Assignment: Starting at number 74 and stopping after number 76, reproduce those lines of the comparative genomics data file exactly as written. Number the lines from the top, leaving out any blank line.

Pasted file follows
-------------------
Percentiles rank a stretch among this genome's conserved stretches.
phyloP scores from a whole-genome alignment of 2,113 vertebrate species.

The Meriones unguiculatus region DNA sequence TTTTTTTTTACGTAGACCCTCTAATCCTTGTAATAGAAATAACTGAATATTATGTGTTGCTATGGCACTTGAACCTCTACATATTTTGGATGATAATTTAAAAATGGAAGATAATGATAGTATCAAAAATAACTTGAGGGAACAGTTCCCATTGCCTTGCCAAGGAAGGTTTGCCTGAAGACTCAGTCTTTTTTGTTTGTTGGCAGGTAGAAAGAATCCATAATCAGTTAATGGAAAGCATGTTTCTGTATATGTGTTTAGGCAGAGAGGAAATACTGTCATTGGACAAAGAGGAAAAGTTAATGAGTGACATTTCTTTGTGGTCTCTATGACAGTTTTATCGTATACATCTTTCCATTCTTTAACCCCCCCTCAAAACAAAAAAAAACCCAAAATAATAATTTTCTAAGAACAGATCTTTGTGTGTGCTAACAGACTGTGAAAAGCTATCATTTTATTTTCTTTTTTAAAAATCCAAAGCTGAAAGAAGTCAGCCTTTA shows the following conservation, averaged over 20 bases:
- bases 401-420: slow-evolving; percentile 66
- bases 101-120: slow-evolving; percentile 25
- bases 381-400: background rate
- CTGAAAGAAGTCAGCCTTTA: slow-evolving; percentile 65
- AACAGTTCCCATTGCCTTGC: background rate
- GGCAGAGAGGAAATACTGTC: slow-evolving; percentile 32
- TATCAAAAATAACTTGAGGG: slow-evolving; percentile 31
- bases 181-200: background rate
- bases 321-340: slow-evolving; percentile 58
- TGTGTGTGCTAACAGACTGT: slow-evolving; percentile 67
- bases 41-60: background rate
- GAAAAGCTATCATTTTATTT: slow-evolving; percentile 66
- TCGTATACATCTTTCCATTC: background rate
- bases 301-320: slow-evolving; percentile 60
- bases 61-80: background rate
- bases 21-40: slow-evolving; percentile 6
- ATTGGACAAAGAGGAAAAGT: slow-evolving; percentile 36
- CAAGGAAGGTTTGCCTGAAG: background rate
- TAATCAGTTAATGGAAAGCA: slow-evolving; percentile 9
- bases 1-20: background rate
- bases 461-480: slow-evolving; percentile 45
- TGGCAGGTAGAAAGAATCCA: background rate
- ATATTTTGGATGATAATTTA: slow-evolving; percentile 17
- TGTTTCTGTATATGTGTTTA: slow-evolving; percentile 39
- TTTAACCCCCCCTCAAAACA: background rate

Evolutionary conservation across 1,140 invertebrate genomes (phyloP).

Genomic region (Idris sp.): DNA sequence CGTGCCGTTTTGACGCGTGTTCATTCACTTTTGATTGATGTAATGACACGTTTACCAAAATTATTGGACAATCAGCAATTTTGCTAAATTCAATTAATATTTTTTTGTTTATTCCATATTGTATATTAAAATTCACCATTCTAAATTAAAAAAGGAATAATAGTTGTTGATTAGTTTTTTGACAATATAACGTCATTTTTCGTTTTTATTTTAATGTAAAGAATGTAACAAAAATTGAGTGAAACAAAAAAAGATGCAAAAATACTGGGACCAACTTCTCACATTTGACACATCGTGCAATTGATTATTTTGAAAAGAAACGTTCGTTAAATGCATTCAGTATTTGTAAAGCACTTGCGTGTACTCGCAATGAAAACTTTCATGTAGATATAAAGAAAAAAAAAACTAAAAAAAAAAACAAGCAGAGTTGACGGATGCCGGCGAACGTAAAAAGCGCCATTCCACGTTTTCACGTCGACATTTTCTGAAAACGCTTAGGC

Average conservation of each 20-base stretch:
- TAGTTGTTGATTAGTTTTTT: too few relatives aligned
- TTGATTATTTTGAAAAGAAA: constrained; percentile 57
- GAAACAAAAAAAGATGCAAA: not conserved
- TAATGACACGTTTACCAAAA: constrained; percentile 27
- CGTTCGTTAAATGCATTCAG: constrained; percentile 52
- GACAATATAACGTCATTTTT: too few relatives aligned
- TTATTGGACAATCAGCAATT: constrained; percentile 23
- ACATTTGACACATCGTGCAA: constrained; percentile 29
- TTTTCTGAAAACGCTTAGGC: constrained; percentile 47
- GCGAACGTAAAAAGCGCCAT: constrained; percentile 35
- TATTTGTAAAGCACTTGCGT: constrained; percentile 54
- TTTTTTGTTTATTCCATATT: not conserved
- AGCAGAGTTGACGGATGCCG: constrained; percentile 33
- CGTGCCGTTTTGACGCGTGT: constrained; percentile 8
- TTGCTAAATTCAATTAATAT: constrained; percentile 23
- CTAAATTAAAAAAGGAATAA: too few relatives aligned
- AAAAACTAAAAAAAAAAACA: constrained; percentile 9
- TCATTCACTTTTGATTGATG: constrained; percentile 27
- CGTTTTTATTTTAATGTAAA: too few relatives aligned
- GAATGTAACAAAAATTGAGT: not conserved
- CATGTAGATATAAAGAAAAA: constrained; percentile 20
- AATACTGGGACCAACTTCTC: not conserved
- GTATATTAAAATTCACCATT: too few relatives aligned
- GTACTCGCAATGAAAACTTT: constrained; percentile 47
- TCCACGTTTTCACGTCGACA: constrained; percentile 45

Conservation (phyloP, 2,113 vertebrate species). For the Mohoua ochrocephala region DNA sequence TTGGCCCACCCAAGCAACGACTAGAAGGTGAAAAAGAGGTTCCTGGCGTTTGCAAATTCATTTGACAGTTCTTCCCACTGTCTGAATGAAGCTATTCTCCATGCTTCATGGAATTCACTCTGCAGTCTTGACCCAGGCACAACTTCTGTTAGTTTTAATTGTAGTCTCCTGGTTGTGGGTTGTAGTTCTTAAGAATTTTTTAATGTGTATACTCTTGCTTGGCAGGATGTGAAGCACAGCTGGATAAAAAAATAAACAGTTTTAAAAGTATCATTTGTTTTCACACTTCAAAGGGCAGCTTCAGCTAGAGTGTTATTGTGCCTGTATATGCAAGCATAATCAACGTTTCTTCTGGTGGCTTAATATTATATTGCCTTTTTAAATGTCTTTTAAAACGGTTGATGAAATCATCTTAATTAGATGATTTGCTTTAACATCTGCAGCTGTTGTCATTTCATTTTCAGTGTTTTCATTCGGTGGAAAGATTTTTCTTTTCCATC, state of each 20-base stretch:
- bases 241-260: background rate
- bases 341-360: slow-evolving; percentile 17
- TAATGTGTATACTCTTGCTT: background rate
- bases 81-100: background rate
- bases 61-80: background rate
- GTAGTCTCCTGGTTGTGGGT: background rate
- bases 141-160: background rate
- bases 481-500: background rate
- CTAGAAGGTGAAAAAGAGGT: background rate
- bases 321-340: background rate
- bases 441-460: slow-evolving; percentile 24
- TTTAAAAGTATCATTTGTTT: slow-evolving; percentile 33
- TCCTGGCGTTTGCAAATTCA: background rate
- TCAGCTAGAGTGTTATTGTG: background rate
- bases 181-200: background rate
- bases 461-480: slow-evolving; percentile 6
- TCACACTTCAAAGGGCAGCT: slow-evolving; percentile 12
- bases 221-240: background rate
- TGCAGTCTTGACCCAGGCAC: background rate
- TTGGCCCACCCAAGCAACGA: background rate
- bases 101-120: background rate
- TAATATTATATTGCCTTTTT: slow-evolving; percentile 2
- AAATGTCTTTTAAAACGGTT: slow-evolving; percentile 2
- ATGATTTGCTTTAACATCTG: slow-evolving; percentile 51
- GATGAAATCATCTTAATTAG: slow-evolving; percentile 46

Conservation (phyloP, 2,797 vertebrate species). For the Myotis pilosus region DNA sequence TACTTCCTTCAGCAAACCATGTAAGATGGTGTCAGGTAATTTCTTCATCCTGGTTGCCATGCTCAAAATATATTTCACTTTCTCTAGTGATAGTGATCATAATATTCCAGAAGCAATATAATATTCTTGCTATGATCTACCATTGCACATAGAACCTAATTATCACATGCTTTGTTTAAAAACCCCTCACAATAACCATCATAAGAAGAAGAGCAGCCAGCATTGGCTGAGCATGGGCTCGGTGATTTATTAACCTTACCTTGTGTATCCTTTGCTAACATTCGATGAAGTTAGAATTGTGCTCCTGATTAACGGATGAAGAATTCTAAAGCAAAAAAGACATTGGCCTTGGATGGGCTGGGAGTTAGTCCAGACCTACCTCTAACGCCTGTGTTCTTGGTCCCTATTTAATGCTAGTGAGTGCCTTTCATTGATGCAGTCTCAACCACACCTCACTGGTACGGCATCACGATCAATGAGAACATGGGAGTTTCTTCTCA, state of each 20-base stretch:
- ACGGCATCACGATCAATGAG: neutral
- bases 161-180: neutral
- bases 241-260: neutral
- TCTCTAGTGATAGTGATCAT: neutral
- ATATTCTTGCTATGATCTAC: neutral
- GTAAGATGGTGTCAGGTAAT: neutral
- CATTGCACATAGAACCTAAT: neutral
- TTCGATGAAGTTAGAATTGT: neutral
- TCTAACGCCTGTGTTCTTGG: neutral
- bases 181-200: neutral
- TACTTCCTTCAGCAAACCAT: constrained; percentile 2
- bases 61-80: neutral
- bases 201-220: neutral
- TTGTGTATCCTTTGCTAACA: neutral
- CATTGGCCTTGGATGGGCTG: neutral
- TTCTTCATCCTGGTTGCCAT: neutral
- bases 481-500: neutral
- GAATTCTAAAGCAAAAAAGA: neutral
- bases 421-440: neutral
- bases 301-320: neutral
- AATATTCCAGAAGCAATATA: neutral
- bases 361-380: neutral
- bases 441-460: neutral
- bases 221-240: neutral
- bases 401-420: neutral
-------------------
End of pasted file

- TCACACTTCAAAGGGCAGCT: slow-evolving; percentile 12
- bases 221-240: background rate
- TGCAGTCTTGACCCAGGCAC: background rate